### Video Transcript

Solve the differential equation dπ§
by dπ‘ plus π to the power of two π‘ plus two π§ equals zero.

Remember, a separable differential
equation is one for which the expression for dπ§ by dπ‘ can be expressed as some
function of π§ times some function of π‘. So how exactly are we going to
achieve that for our equation? Well, weβre going to begin by
subtracting π the power of two π‘ plus two π§ from both sides of our equation. We then recall that the laws of
exponents tell us that π₯ to the power of π plus π can be written as π₯ to the
power of π times π₯ to the power of π. So we can write negative π to the
power of two π‘ plus two π§ as negative π to the power of two π‘ times π to the
power of two π§.

Now, of course, dπ§ by dπ‘ isnβt a
fraction, but we treat it a little like one. And we can say that this is
equivalent to one over π to the power of two π§ dπ§ equals negative π to the two
π‘ dπ‘. And this is great because weβre now
ready to integrate both sides. It can be simpler to express one
over π to the power of two π§ as π to the power of negative two π§. And then, we quote the general
result for the integral of π to the power of ππ₯ for some constant π. Itβs π to the power of ππ₯ over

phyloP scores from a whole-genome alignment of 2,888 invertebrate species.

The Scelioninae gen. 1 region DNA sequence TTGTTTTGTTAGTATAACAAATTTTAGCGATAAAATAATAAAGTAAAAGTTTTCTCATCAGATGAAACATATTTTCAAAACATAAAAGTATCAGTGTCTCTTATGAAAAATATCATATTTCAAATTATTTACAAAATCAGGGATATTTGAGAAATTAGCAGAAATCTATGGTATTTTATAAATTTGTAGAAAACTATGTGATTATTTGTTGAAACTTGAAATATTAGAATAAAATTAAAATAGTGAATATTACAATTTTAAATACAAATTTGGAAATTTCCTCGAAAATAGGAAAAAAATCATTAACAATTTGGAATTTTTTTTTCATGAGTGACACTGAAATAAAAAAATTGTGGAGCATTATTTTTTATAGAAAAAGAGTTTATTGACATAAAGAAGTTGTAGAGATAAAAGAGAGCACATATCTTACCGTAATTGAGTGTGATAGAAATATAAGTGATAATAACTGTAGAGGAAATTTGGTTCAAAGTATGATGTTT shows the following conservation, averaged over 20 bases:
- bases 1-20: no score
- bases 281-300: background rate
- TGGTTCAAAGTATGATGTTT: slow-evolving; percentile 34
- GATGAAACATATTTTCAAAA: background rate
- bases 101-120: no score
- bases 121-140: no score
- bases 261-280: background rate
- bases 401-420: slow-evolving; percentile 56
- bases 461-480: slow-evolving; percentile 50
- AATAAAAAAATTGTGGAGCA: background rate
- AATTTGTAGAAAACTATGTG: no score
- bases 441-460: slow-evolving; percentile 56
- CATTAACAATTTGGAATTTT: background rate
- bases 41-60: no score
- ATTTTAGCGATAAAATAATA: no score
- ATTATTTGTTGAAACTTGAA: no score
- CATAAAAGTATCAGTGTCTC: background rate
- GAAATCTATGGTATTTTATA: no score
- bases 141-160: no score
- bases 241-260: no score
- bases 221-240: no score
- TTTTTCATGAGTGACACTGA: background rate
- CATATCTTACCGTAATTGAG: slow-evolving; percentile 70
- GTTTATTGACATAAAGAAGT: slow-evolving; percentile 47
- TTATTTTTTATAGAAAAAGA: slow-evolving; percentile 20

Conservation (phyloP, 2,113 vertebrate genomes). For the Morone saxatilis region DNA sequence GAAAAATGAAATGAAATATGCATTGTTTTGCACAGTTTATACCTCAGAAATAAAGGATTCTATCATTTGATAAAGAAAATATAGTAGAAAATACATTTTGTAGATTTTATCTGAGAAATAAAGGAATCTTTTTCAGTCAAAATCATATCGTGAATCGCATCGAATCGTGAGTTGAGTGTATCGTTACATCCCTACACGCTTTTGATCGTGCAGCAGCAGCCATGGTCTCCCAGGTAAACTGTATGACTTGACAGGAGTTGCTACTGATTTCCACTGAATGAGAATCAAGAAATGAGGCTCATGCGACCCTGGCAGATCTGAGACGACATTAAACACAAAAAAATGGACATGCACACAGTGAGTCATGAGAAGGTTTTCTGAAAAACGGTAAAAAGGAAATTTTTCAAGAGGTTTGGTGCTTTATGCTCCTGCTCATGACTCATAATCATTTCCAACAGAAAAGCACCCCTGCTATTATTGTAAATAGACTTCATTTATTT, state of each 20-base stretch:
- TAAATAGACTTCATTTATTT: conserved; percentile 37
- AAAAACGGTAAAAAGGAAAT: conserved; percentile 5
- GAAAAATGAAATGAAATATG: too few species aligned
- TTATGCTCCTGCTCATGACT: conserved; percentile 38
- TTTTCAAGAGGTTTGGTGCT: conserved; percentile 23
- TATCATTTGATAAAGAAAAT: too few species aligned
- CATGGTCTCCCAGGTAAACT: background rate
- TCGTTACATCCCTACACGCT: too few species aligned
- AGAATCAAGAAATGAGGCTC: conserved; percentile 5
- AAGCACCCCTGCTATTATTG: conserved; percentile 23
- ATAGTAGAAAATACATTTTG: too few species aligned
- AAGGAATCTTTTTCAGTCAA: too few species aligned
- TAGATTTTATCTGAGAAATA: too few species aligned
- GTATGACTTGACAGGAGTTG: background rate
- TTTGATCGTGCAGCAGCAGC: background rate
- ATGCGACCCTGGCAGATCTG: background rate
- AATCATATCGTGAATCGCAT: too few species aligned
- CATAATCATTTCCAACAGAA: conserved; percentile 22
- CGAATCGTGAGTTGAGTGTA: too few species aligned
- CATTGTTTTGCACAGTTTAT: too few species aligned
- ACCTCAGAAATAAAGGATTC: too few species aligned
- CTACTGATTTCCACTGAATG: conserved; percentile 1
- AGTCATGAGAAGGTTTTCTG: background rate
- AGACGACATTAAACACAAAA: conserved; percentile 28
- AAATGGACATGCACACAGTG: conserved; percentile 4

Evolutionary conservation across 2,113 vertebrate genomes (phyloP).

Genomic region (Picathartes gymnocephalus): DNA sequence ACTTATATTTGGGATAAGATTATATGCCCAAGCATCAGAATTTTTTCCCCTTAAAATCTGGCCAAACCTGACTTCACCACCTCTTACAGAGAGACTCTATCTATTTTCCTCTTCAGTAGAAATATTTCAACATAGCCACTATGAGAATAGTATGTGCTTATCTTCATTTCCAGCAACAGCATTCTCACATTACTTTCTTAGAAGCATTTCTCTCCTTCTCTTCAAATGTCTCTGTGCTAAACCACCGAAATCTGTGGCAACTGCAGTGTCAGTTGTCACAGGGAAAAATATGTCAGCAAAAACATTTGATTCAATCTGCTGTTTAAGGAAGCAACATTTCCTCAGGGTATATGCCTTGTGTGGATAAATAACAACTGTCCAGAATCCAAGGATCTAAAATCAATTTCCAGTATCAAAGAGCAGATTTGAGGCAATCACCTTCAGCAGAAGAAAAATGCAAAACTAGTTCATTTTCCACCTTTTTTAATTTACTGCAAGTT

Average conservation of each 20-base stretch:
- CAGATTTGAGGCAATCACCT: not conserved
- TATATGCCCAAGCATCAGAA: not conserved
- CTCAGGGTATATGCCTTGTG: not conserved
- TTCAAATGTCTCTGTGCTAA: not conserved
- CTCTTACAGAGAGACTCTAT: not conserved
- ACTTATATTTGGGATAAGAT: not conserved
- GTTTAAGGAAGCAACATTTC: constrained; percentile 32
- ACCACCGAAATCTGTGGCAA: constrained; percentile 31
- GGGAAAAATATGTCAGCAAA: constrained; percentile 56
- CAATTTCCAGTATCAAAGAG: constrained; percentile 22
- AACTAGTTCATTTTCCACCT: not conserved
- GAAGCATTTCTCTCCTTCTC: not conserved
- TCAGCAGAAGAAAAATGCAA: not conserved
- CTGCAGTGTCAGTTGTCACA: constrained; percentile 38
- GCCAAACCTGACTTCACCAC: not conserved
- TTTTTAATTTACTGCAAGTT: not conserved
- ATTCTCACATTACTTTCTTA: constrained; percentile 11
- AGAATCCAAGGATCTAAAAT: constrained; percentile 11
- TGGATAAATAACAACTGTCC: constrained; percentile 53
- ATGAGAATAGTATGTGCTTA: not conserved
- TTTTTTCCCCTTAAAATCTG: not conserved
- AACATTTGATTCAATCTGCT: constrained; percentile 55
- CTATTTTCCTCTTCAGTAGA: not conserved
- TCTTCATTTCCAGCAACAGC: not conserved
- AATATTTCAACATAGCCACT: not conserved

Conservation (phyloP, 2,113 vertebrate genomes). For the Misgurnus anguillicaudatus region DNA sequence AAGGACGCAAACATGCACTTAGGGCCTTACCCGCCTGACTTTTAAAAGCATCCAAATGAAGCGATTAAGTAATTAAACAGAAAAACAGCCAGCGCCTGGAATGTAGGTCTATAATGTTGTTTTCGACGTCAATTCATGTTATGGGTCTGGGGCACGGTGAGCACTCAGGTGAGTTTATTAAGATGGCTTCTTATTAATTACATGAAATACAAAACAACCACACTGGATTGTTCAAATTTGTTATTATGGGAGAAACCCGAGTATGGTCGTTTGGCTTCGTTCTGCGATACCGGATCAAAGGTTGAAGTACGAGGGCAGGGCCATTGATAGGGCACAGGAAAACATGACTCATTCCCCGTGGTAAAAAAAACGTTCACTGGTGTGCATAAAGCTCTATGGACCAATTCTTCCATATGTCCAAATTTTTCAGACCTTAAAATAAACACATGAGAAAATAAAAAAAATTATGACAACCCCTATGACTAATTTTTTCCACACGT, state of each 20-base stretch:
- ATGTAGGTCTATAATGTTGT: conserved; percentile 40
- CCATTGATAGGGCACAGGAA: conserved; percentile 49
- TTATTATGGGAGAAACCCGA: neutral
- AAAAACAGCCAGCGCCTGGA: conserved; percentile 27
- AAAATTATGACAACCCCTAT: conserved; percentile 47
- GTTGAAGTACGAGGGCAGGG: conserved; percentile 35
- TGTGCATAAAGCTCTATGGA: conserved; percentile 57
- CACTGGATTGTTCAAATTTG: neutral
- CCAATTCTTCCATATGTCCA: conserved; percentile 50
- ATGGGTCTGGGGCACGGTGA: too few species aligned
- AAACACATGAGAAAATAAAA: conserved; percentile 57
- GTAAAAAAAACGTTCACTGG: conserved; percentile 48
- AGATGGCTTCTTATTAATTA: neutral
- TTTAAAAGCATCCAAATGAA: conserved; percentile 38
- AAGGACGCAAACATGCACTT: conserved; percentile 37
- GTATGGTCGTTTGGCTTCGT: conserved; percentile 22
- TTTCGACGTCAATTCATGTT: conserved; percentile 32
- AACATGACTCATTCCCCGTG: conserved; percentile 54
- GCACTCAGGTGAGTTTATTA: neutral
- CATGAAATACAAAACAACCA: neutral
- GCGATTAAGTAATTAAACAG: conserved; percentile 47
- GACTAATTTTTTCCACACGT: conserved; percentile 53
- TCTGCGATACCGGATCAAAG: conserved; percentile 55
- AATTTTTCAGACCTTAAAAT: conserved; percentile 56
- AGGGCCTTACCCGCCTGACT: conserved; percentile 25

π plus π. So this means the integral of π to
the power of negative two π§ is negative π to the power of negative two π§ over
two. And the integral of negative π to
the two π‘ is negative π to the two π‘ over two.

Our next step is to subtract π one
from both sides of the equation and then multiply through by negative two. Remember, in solving our
differential equation, ideally, we want an equation for π§ in terms of π‘, So we
find that π to the power of negative two π§ is equal to π to the power of two π‘
plus π three. π three is a new constant obtained
by subtracting π one from π two and then multiplying by negative two. To solve for π§, we find the
natural log of both sides of this equation. But the natural log of π to the
power of negative two π§ is just negative two π§. So our final step is to divide
through by negative two. And weβve solved our differential
equation. π§ is equal to negative one-half
times the natural log of π to the power of two π‘ plus some constant; letβs call
that π.